Energy from Waste: A New Perspective

Energy from Waste: A New Perspective

March 26, 2021

Volume 2: The Future of Residual Waste

As Energy from Waste (EfW) infrastructure continues to attract significant investment and appears to be a key pillar of England's waste strategy, the supply of addressable residual waste is set to decline. EfW addressable residual waste in England looks to decrease meaningfully by 2035 mostly due to expected improvement in waste recycling rates. Under our median recycling rate scenario a decline in residual waste of 8% is expected. Under this scenario, we expect implementation of some form of a deposit return scheme, extended producer responsibility, and separation and mandatory collection of food waste from households. While most regions will follow the national trend, the variances between areas may have significant consequence when it comes to understanding the catchment EfW capacity gap. In this second volume of our three-part series we provide our perspective on the residual waste forecast by region, an important consideration when assessing regional EfW investments.

The residual waste forecast is highly dependent on the future recycling rate; this is expected to fall short of targets.
The residual waste forecast is highly dependent on the future recycling rate; this is expected to fall short of targets.

Total household and commercial & industrial (C&I) waste arisings in England are expected to grow at 0.4% p.a. to 2035. The positive impact of population and economic growth is expected to partially offset changing consumer habits and improvements in material efficiency. However, it is recycling rate improvements that are expected to have a much greater impact on the residual waste available for incineration.

Future recycling rate as a key driver

Recycling rates across Europe have risen with the implementation of landfill taxes, investment in recycling infrastructure, and introduction of waste management regulations such as Extended Producer Responsibility (EPR). In its "Resources and Waste Strategy for England" of 2018, England set out a municipal recycling rate target of 65% by 2035, a highly ambitious number that would require significant policy intervention and investment.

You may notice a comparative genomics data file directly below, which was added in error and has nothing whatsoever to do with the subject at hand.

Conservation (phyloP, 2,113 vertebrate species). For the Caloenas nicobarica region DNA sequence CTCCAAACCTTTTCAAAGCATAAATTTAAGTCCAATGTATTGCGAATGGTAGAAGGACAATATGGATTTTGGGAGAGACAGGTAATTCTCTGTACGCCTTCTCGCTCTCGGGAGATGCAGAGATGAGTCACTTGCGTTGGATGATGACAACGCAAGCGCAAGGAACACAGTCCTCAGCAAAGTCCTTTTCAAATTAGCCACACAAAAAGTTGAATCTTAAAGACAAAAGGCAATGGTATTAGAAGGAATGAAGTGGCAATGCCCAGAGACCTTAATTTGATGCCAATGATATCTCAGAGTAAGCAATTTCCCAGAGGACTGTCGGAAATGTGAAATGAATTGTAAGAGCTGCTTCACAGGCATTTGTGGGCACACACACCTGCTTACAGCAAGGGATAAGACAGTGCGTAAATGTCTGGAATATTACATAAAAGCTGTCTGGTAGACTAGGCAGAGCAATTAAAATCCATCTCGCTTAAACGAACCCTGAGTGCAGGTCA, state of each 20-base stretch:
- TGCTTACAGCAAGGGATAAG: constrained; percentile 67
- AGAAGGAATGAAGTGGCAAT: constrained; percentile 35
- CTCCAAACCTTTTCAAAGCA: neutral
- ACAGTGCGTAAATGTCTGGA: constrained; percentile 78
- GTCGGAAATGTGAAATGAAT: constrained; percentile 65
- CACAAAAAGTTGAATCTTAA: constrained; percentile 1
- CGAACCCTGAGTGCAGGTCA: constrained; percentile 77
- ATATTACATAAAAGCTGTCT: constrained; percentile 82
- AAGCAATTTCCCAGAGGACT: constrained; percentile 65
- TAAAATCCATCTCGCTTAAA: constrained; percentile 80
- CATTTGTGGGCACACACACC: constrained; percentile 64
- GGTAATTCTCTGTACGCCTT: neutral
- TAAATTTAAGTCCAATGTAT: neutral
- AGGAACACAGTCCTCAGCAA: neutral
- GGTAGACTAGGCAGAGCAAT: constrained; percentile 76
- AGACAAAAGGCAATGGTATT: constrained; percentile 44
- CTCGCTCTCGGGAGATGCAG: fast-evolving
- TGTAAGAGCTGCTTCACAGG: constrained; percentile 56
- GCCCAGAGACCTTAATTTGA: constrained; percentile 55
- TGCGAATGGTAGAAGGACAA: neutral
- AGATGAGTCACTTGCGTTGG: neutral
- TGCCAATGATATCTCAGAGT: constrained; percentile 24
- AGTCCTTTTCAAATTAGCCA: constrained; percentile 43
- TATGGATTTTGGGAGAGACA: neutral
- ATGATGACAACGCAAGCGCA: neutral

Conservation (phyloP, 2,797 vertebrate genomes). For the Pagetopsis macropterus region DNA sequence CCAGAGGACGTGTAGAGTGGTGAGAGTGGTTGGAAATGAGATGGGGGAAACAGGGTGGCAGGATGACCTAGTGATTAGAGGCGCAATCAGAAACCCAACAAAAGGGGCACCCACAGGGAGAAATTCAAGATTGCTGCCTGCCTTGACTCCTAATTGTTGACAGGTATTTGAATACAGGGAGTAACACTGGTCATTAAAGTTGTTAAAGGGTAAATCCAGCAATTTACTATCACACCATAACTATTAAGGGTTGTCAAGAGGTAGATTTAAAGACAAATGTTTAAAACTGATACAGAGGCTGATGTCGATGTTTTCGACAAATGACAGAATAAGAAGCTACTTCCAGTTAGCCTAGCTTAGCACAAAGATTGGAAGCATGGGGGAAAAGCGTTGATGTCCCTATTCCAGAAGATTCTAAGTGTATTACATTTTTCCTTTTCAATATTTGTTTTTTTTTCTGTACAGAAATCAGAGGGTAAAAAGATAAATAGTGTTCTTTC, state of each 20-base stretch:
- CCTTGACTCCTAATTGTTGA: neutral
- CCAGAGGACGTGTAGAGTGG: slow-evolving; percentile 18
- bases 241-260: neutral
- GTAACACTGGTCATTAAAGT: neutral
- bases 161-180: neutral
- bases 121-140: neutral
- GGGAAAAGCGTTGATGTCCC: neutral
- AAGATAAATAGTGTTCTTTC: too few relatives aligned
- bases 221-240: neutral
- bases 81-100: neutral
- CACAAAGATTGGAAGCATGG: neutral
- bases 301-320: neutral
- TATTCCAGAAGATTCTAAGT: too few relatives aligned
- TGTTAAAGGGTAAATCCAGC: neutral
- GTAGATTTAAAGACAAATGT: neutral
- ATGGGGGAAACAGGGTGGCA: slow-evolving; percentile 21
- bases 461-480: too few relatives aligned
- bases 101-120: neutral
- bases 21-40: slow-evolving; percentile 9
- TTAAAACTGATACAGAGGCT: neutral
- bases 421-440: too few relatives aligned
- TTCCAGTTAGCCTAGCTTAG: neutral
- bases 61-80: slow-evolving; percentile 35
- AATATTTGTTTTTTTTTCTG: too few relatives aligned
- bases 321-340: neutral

"In the median scenario, we anticipate a decline in residual waste across all regions and an 8% drop overall from 2019 to 2035."
Portrait of Hrishikesh Potey
London Office, Western Europe

Residual waste forecast

Assessing total household and C&I waste arisings growth, future recycling rate scenarios and the resultant addressability of waste for incineration, we forecast the evolution of residual waste for EfW in England, on a regional basis.

As investors evaluate the commercial viability of their investments, it is crucial for them to assess the long-term EfW demand-supply dynamics and infrastructure capacity gap. As EfW facilities often have localised catchment areas, any meaningful assessment needs to extend this analysis to the level of the region or the catchment area of the EfW facility in consideration. In volume 2 of this three-part series, we address the future of residual waste:

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Energy from Waste: A New Perspective


How future recycling rates and arisings growth will impact the residual waste available for Energy from Waste in 2035

Published March 2021. Available in
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